As a communications consultant in the Ontario wine industry, my sister is a strong advocate of buying VQA wine to help both the economy and the environment. And what wine lover doesn’t appreciate being introduced to a delicious new bottle of wine at Christmas? But wherever you are, the idea is to seek out local food and drink and other locally produced fare. It’s fun to get in the habit of looking at labels.

Here’s an idea. Put together a 5H basket of goodies and label each part with the appropriate “H”.

This basket was as much a joy to make as it was to receive!

DSC05895

Elena has set up a 5H Giving Facebook page. One of her friends, Laura Wills, a talented graphic designer, came up with the adorable illustrations.

What about you? Do you spend time thinking about where your gifts come from and who and what they benefit?

If any of this speaks to you, you may want to have a look and “like” her page. I’m excited to see so many new supporters signing on every day. It’s an idea that’s really taking off.

Converge…

manhattan steel-for blog

 

Still on my New York City kick {smile} I’m joining today with The Daily Post’s weekly photo challenge: “Converge.”

Not only does this image convey “convergence” to me, but so does the experience of New York.

“To come together from different directions; to meet.” That is what happens here.

Different people with different habits, preferences, beliefs, attitudes, practices, backgrounds etc. etc. coming from very different places meet here in a huge, diverse city like New York; they rub up against each other, sometimes to positive effect, sometimes not, sadly.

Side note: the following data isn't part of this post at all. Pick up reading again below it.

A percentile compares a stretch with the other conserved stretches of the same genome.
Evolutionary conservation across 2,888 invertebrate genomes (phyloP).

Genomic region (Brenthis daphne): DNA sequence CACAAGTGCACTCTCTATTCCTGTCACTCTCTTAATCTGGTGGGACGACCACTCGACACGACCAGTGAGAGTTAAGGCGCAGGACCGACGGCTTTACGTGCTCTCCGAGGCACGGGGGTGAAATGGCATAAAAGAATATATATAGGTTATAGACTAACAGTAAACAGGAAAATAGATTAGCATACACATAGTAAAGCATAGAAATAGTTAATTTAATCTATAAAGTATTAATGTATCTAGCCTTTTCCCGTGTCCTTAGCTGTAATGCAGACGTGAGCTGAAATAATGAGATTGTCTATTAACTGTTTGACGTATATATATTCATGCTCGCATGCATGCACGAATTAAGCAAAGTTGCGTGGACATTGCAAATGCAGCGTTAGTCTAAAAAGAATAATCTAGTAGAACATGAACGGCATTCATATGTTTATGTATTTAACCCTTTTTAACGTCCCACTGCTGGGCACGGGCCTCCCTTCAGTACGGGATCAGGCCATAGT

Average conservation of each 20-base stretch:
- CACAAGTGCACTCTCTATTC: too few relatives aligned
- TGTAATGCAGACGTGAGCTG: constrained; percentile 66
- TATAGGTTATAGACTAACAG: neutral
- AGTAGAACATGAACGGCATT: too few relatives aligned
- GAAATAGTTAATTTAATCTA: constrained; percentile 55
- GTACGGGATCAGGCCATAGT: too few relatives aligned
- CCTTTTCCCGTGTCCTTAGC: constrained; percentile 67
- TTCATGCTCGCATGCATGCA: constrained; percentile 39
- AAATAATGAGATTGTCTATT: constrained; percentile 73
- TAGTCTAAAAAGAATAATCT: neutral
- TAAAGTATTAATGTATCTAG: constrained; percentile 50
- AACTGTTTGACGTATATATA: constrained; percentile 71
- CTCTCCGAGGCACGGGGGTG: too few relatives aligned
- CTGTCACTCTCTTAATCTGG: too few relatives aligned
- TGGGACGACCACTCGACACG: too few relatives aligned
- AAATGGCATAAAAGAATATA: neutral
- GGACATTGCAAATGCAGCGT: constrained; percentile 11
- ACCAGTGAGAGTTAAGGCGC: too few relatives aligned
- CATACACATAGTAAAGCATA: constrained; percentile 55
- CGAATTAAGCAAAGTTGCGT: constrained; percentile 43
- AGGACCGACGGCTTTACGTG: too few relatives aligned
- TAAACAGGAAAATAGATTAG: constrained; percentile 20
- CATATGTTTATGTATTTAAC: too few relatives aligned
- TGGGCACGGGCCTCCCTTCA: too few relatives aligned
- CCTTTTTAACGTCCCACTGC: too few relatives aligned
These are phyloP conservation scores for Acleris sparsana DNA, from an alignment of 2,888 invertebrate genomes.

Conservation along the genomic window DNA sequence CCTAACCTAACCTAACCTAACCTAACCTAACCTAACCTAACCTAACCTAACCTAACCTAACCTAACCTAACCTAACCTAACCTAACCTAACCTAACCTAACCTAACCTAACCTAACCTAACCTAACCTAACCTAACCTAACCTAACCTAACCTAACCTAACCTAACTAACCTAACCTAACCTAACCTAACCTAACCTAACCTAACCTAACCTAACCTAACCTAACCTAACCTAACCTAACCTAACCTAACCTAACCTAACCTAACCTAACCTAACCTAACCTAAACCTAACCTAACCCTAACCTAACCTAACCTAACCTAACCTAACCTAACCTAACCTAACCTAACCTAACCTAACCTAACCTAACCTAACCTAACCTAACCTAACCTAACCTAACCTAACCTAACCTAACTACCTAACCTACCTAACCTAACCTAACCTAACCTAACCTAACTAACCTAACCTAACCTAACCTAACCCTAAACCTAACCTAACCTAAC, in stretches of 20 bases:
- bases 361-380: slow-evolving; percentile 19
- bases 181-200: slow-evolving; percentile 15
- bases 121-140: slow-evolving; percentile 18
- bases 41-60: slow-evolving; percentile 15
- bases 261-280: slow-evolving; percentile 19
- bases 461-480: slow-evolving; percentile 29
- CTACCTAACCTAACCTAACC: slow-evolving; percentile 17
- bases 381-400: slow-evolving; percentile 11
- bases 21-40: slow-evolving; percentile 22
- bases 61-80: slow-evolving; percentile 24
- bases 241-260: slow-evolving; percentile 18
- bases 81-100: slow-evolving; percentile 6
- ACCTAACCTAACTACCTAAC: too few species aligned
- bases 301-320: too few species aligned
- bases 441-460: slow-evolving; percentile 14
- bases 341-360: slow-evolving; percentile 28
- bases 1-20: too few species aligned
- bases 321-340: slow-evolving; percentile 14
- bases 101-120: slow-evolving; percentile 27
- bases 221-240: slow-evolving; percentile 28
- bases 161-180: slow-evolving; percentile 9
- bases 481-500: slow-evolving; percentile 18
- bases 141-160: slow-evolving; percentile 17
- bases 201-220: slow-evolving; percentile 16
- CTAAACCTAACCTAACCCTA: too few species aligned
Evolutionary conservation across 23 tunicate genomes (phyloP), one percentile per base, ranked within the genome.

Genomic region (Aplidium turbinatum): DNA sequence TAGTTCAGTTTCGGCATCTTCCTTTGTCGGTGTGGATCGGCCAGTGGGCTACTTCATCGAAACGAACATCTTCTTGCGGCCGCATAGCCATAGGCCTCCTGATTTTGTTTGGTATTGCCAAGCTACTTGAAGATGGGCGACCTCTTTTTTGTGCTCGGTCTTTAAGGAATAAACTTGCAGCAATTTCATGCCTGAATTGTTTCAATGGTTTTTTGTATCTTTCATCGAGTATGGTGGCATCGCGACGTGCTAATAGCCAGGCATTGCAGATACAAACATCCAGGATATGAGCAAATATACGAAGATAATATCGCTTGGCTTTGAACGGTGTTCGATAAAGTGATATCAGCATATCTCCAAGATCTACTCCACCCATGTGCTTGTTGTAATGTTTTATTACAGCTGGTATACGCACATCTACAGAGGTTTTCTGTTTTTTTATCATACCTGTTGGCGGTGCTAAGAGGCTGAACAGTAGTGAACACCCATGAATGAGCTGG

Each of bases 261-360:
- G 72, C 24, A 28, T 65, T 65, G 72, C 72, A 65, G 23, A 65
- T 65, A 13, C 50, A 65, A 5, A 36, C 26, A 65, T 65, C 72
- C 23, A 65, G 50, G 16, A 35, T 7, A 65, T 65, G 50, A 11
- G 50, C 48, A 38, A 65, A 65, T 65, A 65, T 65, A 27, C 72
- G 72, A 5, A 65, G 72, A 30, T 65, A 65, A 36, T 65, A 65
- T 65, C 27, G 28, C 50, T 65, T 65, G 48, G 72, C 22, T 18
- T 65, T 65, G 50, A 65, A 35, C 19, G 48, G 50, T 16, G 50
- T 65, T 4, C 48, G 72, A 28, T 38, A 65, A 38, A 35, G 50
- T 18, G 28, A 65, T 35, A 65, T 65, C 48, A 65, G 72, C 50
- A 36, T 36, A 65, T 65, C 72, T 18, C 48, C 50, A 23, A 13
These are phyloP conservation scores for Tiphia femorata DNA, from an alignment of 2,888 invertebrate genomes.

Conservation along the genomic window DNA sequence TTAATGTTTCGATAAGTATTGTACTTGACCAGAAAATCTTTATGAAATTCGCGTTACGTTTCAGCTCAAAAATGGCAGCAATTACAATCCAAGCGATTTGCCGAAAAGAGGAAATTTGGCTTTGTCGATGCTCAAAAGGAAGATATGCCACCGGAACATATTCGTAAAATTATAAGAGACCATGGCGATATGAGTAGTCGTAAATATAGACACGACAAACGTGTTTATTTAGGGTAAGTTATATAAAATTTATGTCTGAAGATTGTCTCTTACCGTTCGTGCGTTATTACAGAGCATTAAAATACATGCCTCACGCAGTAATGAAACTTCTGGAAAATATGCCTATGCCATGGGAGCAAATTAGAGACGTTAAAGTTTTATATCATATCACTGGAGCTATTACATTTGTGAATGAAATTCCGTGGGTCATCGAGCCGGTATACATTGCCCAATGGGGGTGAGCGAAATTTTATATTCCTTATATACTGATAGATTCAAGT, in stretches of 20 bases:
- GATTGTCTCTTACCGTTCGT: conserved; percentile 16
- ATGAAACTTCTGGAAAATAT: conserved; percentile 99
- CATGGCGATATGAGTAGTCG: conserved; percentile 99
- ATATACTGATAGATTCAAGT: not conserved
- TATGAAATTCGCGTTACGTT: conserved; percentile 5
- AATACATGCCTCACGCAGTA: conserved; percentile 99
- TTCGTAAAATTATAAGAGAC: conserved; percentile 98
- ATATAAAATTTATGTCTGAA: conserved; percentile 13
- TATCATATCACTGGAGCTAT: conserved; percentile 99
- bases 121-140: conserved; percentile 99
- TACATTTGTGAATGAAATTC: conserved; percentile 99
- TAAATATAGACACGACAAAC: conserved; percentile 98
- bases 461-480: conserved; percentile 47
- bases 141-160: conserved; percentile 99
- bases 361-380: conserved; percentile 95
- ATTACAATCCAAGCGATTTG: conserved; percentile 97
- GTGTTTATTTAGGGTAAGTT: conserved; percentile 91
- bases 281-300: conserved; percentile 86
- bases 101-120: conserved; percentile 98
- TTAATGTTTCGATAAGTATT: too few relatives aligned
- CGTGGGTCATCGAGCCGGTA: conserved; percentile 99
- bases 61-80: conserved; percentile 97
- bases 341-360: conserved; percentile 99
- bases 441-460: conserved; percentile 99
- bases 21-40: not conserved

Much as I like to surround myself with the cocoon of the comfortable, the easy and the familiar, I also like to voyage out to see what life is like in very different places. I like to be challenged by what I experience. Just as change can be energizing, so can confrontations with difference.

The truth is we all have to come together and get along somehow in this world. Being unable to identify with the lives and ways of those who are not like us can set us up to judge, objectify and ultimately hate and hurt those who we consider “the other.”

The vital need to stay open and strive to find common ground in our common humanity is one thing that New York City will always symbolize to me.

Other posts on New York City:

The City is Like Poetry

Central Park in Black and White and Colour

 

The city is like poetry…

empire state LR